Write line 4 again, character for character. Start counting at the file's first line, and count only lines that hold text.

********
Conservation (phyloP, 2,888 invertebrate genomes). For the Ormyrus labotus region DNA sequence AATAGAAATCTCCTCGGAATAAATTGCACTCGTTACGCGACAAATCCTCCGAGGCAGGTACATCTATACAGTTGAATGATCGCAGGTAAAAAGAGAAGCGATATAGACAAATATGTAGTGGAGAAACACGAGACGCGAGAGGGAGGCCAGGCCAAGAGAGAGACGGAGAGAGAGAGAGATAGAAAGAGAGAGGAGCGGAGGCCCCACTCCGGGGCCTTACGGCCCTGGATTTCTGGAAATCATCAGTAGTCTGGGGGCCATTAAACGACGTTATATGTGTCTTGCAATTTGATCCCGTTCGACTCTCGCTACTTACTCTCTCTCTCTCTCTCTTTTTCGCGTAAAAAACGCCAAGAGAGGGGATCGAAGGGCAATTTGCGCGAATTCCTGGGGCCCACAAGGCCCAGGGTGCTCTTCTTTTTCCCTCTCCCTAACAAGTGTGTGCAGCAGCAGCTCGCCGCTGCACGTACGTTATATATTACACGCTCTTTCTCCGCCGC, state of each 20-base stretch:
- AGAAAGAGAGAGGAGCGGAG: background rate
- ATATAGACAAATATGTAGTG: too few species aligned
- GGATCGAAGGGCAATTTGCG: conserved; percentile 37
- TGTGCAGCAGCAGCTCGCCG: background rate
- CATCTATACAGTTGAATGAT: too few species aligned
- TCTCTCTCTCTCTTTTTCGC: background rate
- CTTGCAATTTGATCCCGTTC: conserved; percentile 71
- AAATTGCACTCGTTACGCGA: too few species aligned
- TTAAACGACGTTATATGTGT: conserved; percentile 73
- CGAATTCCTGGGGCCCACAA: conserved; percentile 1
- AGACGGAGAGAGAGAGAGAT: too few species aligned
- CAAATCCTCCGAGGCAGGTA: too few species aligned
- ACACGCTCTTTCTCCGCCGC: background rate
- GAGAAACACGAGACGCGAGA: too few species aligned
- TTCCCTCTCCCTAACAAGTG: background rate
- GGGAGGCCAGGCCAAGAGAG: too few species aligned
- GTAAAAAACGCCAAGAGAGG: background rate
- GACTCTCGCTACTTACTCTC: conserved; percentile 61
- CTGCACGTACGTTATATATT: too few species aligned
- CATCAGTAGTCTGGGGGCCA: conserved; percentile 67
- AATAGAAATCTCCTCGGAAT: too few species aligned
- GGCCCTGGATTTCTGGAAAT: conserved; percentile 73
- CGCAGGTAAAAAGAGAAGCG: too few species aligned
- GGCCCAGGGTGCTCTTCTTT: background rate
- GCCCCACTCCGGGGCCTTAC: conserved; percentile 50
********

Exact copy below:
- GGATCGAAGGGCAATTTGCG: conserved; percentile 37